Monday, June 14, 2021

REVIEW: Binti: Home (novella) by Nnedi Okorafor

Binti: Home is science fiction, the second work in a trilogy. I previously reviewed Binti, the first novella.

I bought my copy of this book brand new.


It's been a year since Binti left home and began attending Oomza University. Her studies are going well, but she's having emotional difficulties. She keeps having bursts of increasingly difficult to control anger. She's also suffering from PTSD-related panic attacks. Anything that reminds her of the slaughter on the spaceship that brought her to Oomza Uni can bring them on, including her best friend, the Meduse Okwu, who also happened to be one of the beings who participated in the slaughter.

Binti secretly fears that the changes the Meduse made her undergo have somehow made her unclean. She decides to return home and go on a pilgrimage to help cleanse herself. However, her journey soon takes an unexpected turn and forces her to confront her prejudices and some of the things she thought she knew about herself.

One of my biggest complaints about Binti was how it seemed to brush off the horrible things Binti had gone through. She lived through the slaughter of most of the people on her spaceship, several of whom she'd become friends with, and she spent a period of time terrified that she would die too. The Meduse physically changed her without her consent, robbing her of the hair she'd braided to reflect her culture. So what did she do? She became friends with one of the aliens who participated in the slaughter and who'd threatened to kill her as well. It made my skin crawl and put me off this series to such a degree that I almost couldn't bring myself to continue on.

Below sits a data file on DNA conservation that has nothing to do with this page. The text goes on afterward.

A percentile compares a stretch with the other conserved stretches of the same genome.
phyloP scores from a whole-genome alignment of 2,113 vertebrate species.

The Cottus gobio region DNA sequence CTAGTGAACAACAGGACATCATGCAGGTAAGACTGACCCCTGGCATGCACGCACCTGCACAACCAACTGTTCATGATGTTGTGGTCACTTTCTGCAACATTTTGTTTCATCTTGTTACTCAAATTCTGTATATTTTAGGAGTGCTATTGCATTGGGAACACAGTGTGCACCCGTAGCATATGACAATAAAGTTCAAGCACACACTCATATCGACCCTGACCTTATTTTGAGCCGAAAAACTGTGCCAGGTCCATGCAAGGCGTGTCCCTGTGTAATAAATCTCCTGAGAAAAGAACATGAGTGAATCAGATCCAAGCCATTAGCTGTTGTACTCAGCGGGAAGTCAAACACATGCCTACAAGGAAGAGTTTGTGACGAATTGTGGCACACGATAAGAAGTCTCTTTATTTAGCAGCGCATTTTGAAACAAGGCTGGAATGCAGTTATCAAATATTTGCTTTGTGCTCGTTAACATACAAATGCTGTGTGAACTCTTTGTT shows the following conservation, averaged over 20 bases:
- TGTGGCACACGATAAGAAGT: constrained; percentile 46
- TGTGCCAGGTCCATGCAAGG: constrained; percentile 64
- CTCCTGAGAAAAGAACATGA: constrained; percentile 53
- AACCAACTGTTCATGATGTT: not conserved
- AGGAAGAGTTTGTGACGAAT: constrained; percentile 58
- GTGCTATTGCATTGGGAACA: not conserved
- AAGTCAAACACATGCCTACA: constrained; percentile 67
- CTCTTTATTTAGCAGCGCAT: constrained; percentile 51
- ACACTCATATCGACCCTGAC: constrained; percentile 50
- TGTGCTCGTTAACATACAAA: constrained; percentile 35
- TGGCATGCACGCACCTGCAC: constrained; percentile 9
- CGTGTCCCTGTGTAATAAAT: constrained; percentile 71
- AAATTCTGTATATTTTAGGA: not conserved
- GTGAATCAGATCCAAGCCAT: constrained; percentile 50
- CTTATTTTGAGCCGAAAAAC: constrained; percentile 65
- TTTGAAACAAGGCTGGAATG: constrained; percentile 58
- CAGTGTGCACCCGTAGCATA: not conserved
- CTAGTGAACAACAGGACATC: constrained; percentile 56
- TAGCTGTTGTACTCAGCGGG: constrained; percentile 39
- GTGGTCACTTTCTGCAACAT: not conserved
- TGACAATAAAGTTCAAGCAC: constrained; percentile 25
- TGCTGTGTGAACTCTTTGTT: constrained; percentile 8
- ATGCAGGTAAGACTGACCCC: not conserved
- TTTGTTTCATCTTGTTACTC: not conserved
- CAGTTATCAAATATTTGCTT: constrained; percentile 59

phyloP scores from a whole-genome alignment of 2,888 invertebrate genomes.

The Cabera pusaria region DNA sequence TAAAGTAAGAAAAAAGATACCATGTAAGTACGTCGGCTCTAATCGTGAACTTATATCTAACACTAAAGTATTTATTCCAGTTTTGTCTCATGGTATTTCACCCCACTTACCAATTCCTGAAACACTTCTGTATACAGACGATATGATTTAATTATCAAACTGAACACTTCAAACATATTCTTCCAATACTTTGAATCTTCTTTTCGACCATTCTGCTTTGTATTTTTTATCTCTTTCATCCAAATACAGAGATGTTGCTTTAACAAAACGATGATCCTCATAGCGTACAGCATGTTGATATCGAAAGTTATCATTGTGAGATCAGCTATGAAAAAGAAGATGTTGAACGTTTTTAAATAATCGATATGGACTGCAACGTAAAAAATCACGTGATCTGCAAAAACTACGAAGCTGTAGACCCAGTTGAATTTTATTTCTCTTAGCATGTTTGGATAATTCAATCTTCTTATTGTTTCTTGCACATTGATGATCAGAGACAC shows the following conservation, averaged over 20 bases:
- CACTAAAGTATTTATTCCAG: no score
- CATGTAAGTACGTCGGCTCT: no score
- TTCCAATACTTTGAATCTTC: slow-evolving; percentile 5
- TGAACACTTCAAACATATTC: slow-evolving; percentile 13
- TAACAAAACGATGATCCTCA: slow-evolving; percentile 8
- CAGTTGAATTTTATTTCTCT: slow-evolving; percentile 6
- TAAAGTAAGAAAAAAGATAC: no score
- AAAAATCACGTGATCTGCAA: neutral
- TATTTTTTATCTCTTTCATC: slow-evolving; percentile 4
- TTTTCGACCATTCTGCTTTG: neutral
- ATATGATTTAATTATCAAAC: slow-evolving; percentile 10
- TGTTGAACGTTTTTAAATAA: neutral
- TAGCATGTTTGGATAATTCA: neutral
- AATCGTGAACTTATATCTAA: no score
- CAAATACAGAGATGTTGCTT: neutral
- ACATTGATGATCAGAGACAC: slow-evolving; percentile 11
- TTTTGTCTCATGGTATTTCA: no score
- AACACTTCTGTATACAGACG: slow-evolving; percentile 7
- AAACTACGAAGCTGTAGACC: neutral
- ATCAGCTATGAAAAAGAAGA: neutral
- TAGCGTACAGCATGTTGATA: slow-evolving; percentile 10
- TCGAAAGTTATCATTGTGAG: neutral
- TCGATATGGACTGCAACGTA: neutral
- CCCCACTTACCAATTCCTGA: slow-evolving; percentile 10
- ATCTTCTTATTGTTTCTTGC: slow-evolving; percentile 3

Yes, Binti is a "harmonizer," someone who, among other things, is supposed to act as a peacemaker. I was fine with her acting as a mediator for the Meduse, but it wasn't necessary for her to also become friends with one of them so quickly after they traumatized her on multiple levels. In Binti: Home, I finally got the emotional reactions from her that I'd expected in the first work, but still combined with her bending over backwards to try to make her friendship with Okwu work. I know other readers enjoy their friendship, but I can't understand why. It struck me as unhealthy and harmful for Binti.

There were some interesting revelations in this volume, and I know there's only one more novella to go, but I think I'm done with this series. It rubs me the wrong way, and I'm not interested enough in the direction it's taking to want to continue on.

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